Semiconductor Industry Concerned About Wall Street Financial Crisis

 
 
By Scott Ferguson  |  Posted 2008-10-02 Email Print this article Print
 
 
 
 
 
 
 

In the aftermath of all the news about the U.S. credit crunch and Wall Street's financial crisis, a new report shows that sales of semiconductors grew more than 5 percent in August thanks to help from cell phone and consumer desktop and notebook sales. However, the report warns that a bailout from Congress is needed to continue the sales growth. The report precedes upcoming quarterly reports from Intel and AMD that should give better guidance.

The good news for the semiconductor industry is that sales increased more than 5 percent in August thanks to robust sales of cellular telephones, desktops and notebooks. The bad news is that Wall Street's current woes could dampen the forecast for the rest of the year, especially if consumer confidence erodes.

The report, released by the SIA (Semiconductor Industry Association) Oct. 2, shows sales of semiconductors increased 5.5 percent from August 2007, when sales totaled $21.5 billion to August 2008, when the numbers reached $22.7 billion. In 2008, semiconductor sales through August topped $170 billion worldwide, a 4.5 percent increased from the same time period in 2007.

While those numbers might seem a positive sign for both chip makers such as Intel, Advanced Micro Devices, Samsung and others, the SIA report did carry a cautious statement by President George Scalise. His statement indicated there could be trouble if Wall Street's crisis of confidence continues and consumer spending suffers as a result.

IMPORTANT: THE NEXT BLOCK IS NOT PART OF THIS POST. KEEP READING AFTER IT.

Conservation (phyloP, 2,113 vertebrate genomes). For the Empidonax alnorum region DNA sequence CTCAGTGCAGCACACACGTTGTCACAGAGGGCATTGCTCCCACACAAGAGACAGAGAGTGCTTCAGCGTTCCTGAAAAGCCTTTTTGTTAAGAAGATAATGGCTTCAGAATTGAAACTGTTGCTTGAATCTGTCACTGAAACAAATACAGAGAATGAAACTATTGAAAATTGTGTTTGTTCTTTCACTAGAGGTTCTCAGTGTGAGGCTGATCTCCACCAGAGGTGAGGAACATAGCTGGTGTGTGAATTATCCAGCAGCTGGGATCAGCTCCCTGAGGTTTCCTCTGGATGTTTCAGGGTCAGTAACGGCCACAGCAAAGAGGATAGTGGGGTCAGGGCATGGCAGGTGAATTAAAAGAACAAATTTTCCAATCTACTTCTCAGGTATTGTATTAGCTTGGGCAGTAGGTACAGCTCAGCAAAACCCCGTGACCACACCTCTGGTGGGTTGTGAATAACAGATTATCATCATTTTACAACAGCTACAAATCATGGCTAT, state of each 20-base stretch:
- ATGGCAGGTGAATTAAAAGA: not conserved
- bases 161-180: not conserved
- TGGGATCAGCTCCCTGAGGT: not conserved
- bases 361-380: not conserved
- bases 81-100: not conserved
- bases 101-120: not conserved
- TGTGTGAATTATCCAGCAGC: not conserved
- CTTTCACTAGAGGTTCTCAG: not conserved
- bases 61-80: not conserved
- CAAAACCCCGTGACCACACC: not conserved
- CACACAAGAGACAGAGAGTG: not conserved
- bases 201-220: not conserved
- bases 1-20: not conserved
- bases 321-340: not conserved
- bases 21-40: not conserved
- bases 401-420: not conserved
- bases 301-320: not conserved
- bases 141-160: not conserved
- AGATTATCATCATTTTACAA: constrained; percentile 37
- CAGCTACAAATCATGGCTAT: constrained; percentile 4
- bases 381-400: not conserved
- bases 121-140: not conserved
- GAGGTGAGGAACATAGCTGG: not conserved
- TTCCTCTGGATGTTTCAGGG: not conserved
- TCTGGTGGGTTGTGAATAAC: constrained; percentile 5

"With consumer purchases now driving more than half of semiconductor sales, consumer confidence is essential to the entire supply chain of the global technology sector; thus it is essential for Congress to move swiftly to restore stability to the U.S. financial system," Scalise concluded.

The warning from SIA comes at a time when the IT industry is not sure if the fallout from the failures of Freddie Mac (the Federal Home Loan Mortgage Corp.), Fannie Mae and Lehman Brothers will begin to spread out from the financial and banking industries to the wider economy. The latest rumblings on Wall Street began in September, which means the next SIA report might offer a better picture of how Wall Street's failures will impact the IT industry.

The plea by SIA to the U.S. Congress for the proposed bailout plan also shows how important sales of consumer electronics, compared to traditional IT sales involving desktops PCs and server systems, have become for the semiconductor industry. That point was echoed on the GigaOM blog.

"The continued consumerization of technology - from moms keeping their schedules on BlackBerrys to teens toting cell phones, laptops, MP3 players and digital cameras - means more chips are selling into gadgets than into servers," wrote Stacy Higginbotham.

Later this month, Intel and AMD will release their latest financial numbers and both companies serve as a bellwether for the IT industry, especially when it comes to PC and server sales. The numbers from the two chip companies will also offer a glimpse into consumer confidence and show whether Wall Street's problems have begun impacting consumer electronics sales on Main Street.

Read about the release of the Xeon 7400 series processors-formerly code-named Dunnington-for multiprocessor server systems.

However, since most of the current problems on Wall Street began midway through September, the impact of the last few weeks might not be reflected on the two companies' third-quarter financial numbers. (The sales period ended Sept. 30.) Earlier this week, a financial analyst with Piper Jaffray wrote that Intel should hit its third-quarter numbers.

The SIA report also found that the prices for memory, including DRAM (dynamic RAM) and NAND flash memory continue to fall, which slowed some chip makers down in the last few months. The continued drop in memory prices showed up Oct. 1 when Micron Technology, one of the world's leading producers of DRAM and NAND chips, reported a $344 million fourth-quarter loss.

 
 
 
 
 
 
 
 
 
 
 

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